Wednesday 23 January 2013

Finding the Joy in Legacy Code

Recently, I gave a presentation for NxtGenUG.  The main event was Uncle Bob's talk about Clean Architecture which meant that the event was really well attended (100+ people).  I decided to try to talk about finding the positives in legacy code.  The slides from the original presentation are available here.

Legacy code. Words that strikes fear and revulsion into most developers. Who wants to work on a code-base full of problems that's incredibly difficult to change and has little or no automated tests? I've spent the most of my programming career working in legacy code in one form or another.

Legacy code doesn't have a formal definition.  I've heard various definitions floating around.  Maybe it's the code you just don't want to work on?  Every project I've ever worked on has had some modules that no-one wants to go anywhere near.  One of my favourite examples is:

    if (!fileExists("c:/some/path")) {
       // The file exists?

    #define FILE_EXIST_SUCCESS 0

    if (FILE_EXIST_SUCCESS == fileExists("c:/some/path")) {
       printf("Ah, it makes sense now");

Yes, someone had actually shorted the code like that all over the place, so every time you read fileExists you have to do some crazy double-take to work out that the code means exactly what it doesn't say. I'm pretty sure that counts as legacy code, right? (this file also contained the legendary fileCopyWithRetry7, but that's another story).

Another definition of legacy code might be that using a platform that's on the way out. Perhaps you're the poor person stuck maintaining a COBOL or Fortran application? If your really unlucky, perhaps you have a J2EE application to maintain. That must count as legacy code right?

A simple definition of legacy code might just be code that's on the way out? Maybe your airline reservation system is being phased out and replaced with a new one. That's a simple definition and almost certainly covers it.

I thought I'd try to work out what legacy code is by looking at it from the other direction. What's great code? I went round the engineering teams at Red Gate and asked each of them what makes great code.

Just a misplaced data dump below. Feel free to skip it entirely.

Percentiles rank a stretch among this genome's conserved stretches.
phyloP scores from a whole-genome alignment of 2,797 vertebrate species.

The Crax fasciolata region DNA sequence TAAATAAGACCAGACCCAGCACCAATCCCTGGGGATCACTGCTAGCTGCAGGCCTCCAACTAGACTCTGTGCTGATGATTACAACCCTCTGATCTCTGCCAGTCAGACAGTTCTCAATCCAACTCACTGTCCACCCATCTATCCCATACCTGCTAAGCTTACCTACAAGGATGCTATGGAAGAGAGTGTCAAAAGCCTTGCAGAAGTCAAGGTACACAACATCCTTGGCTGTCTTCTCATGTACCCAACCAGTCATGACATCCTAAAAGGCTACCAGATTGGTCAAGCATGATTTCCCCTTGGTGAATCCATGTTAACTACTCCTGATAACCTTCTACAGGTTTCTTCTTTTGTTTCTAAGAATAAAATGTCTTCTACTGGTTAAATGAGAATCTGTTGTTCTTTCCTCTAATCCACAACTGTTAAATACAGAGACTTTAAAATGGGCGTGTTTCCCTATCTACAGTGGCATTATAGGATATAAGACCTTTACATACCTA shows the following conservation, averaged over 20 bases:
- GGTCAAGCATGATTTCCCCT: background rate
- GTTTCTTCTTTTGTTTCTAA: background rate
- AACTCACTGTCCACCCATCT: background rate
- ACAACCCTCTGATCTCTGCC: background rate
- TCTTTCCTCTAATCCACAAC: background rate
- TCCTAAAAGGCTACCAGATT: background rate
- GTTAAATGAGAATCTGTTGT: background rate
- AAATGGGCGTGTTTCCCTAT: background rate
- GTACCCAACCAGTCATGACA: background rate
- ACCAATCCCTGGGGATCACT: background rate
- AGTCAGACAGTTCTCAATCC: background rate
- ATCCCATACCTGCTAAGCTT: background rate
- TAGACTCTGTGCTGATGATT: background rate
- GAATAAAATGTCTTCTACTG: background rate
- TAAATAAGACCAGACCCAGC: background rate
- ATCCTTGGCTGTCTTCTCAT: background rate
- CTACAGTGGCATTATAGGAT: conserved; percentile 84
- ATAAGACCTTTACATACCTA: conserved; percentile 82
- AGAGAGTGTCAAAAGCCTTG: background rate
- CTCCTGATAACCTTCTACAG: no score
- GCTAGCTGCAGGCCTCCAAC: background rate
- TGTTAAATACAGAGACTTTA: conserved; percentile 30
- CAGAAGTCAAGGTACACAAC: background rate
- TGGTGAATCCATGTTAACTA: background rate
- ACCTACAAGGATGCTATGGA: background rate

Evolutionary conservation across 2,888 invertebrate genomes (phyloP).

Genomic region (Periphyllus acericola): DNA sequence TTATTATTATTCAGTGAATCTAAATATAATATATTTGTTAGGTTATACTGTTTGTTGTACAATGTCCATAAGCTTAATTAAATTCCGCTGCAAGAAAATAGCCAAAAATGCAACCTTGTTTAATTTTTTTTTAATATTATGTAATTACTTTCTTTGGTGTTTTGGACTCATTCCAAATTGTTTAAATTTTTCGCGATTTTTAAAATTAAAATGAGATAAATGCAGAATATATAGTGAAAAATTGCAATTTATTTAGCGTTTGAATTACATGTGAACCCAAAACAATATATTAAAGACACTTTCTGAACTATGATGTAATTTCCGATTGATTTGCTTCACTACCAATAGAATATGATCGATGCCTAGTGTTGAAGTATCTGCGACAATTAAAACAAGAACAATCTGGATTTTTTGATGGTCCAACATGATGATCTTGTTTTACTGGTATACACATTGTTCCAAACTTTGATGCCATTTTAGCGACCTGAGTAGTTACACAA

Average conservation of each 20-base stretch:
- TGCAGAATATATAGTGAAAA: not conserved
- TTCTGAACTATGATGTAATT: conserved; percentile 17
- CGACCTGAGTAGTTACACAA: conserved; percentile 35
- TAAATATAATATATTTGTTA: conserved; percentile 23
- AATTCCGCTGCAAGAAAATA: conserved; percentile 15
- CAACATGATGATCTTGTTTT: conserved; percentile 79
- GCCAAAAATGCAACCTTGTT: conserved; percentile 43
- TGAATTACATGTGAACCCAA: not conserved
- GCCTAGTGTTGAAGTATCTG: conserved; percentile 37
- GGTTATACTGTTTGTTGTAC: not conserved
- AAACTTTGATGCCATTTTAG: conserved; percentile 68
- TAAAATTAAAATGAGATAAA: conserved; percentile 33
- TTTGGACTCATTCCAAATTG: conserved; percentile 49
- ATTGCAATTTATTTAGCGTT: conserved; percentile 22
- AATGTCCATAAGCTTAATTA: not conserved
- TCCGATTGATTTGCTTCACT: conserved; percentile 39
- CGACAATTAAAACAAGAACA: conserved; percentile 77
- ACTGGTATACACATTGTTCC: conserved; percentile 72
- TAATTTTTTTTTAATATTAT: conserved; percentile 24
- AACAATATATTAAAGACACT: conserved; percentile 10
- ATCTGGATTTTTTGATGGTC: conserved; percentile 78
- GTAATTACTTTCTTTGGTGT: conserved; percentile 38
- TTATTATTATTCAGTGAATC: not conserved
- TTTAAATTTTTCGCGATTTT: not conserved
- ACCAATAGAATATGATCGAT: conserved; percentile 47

There was broad agreement on the themes.  Testable, tested, readable, maintainable.  All of these words are associated with confidence, any code that satisfies these properties is going to be fun to work on.

So that brings me to what I consider legacy code
Legacy Code is code that you are scared to change
 That's a hugely broad definition, but it sums it up nicely for me.  I'm aware of Michael Feathers definition which is that legacy code is code not covered by tests, but that doesn't quite cut it for me.  You need to have confidence in the tests, and they also need to get that feedback to you quickly, otherwise you'll still be reluctant to change the code.

If you're working in legacy code, you might be wondering how on earth you can find any joy when working them.  It's all too easy to feel like this guy:

You spend each and every day pushing around this code base, making things a little bit worse every day (metaphor courtesy of Roly Perera way back when).  Let's face it no-one wants to be a dung-beetle.  Who wants to push shit around all day?

Unfortunately, it's all too easy to fall into this situation.  If a method already takes 10 parameters, adding another one is all too easy.  If the preferred development methodology is copy and paste rather than abstraction, then some kind of Stockholm Syndrome sets in and it's easy to convince yourself that it's not that bad.